Strickland said she wakes up every morning and kisses a picture of her son.

“I think about him every day,” she said. “That’s a part of me that was taken that I cannot get back.”

Strickland said Xavier was young, but had an old soul.

“He was a true pioneer in our family,” she said. “All my children are my heart, but that baby right there, he was the most beautiful, loving, caring. If he knew something was wrong with you, he would walk up and give you a hug … And you would be alright.”


Lyons wasn't home at the time. But prosecutors said he should be held responsible because the dogs weren't under control. The evidence included security video of the fatal mauling, which left some jurors in tears.

Lyons was found guilty of involuntary manslaughter last month. Judge James Callahan sentenced him to five years of probation. The first year will be served in the Wayne County jail under a work release program.

After Lyons apologized, Strickland said she accepted it.

"I'm really sorry," he said. "I've been going through the loss of Xavier. I haven't bounced back since the day it happened. This is something that is going to stick with me for the rest of my life."

Lyons said he didn't raise the dogs to be vicious.

"If I could turn back the hands of time, I would love to help you through your loss," he said.

Lyons was sentenced to 1 year in jail and 5 years probation. He will be able to receive a work release during his probation period.

(WDIV Detroit - June 30, 2016)


Canada: Calgary police shoot and kill "pit bull-type" dog after officer attacked during drug raid

CANADA -- Calgary cops were forced to gun down a “pit bull-type” dog that latched onto an officer’s arm during a drug raid in southwest Calgary Wednesday.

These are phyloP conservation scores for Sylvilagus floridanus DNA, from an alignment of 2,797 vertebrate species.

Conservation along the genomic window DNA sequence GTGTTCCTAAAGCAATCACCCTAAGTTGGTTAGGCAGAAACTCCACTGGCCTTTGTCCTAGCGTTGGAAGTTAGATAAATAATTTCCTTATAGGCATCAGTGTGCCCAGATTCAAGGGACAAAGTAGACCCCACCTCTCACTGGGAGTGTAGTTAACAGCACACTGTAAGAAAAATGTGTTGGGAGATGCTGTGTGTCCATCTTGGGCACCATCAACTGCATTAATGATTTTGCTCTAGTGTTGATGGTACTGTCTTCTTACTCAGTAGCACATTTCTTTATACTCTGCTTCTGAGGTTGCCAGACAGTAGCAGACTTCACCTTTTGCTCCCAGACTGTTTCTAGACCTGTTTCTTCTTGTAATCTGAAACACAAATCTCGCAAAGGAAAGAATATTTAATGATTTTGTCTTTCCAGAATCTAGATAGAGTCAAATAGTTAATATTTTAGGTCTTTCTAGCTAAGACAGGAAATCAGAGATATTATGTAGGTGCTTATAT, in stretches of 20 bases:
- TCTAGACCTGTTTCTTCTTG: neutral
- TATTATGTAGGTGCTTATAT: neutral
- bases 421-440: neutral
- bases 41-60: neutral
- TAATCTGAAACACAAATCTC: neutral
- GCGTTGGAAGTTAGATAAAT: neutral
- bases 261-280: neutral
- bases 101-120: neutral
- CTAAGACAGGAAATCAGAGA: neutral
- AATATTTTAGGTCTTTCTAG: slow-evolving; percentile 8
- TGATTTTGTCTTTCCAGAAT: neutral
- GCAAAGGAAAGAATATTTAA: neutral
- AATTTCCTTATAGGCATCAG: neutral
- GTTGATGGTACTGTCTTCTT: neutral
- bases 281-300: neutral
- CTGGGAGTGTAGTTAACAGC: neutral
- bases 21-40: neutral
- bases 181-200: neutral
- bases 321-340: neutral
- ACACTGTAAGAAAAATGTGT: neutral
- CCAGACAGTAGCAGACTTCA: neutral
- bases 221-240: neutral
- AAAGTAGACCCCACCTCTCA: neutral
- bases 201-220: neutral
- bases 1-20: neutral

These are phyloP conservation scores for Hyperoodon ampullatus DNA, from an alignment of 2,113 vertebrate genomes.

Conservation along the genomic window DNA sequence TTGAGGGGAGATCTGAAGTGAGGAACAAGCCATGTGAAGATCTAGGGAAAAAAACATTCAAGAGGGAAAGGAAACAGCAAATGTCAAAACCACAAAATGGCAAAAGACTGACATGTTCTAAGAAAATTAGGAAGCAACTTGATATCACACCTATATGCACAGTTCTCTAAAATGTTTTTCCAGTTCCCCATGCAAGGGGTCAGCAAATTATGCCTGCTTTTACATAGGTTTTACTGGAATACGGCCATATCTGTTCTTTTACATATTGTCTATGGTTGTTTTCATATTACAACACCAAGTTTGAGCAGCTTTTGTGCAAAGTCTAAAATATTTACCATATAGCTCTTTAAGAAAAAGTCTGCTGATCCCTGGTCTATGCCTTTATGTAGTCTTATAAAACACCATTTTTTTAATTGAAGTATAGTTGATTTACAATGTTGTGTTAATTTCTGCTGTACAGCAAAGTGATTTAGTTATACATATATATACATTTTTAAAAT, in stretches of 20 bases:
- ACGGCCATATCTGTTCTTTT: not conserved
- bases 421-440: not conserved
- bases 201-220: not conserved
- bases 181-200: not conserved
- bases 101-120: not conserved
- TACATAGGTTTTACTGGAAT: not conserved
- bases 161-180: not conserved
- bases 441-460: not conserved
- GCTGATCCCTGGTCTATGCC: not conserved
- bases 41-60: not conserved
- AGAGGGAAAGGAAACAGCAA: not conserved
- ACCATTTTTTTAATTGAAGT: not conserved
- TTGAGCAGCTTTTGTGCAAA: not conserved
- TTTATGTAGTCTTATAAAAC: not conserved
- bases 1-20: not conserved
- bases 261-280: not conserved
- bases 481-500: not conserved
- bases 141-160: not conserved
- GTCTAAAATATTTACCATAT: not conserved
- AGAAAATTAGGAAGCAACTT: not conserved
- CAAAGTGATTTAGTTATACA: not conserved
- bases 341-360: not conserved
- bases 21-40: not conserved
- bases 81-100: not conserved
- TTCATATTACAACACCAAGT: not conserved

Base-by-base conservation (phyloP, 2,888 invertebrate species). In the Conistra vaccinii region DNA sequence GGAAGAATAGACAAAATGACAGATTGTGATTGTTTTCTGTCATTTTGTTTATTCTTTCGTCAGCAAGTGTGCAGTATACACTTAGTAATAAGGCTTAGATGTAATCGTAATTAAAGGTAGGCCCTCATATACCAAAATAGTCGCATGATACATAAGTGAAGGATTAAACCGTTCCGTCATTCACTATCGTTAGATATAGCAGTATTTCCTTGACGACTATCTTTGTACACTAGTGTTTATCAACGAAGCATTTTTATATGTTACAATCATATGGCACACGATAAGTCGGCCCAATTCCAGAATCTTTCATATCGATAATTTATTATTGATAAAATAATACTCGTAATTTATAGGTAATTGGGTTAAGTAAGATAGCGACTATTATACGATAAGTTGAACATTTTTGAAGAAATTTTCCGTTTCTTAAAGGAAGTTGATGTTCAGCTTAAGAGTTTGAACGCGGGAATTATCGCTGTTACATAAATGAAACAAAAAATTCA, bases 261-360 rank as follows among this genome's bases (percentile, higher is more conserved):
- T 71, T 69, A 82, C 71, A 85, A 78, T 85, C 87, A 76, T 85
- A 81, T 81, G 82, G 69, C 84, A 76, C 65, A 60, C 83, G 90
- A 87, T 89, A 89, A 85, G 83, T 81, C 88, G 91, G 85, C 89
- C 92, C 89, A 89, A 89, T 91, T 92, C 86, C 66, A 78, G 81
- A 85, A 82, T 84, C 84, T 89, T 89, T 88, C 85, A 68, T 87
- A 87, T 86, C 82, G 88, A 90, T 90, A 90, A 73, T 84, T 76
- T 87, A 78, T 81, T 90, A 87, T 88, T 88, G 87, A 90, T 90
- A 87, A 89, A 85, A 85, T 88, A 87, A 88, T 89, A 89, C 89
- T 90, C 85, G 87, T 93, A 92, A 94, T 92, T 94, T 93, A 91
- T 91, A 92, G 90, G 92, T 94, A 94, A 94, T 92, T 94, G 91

After receiving a public tip, police launched a three-week investigation that led them to a home in the 2300 block of 19 St. S.W., in a residential area.

Officers executed a warrant at the home at 9 a.m., forcing entry. As they entered, a “pit bull-type” dog lunged at a Tac Team member and latched onto his left arm.

The officer tried to pull away, but the dog had locked its jaw on his arm, said deputy police Chief Ray Robitaille. Another officer shot and killed the animal.

“Time was of the essence and lethal force was the only option available at that time to immediately have that dog release,” Robitaille said.

“It was right in the initial stages, so we had the whole rest of the house that had to be cleared.”

The officer was taken to hospital and required upwards of a dozen stitches to close the “serious” bite wound. It’s not known whether he sustained any long-term damage to his arm.

Two people at the home were arrested. One of them was known to police, Robitaille said.

The dog attacked on its own, without orders from an owner, Robitaille said. Its exact breed, or mix of breeds, was still being investigated Wednesday.

Cocaine, marijuana and “a substantial amount of cash” were seized, but police have yet to determine exact amounts.

An hour after the first search, police executed a second and connected high-risk warrant in the 200 block of Coral Springs Cir. N.E.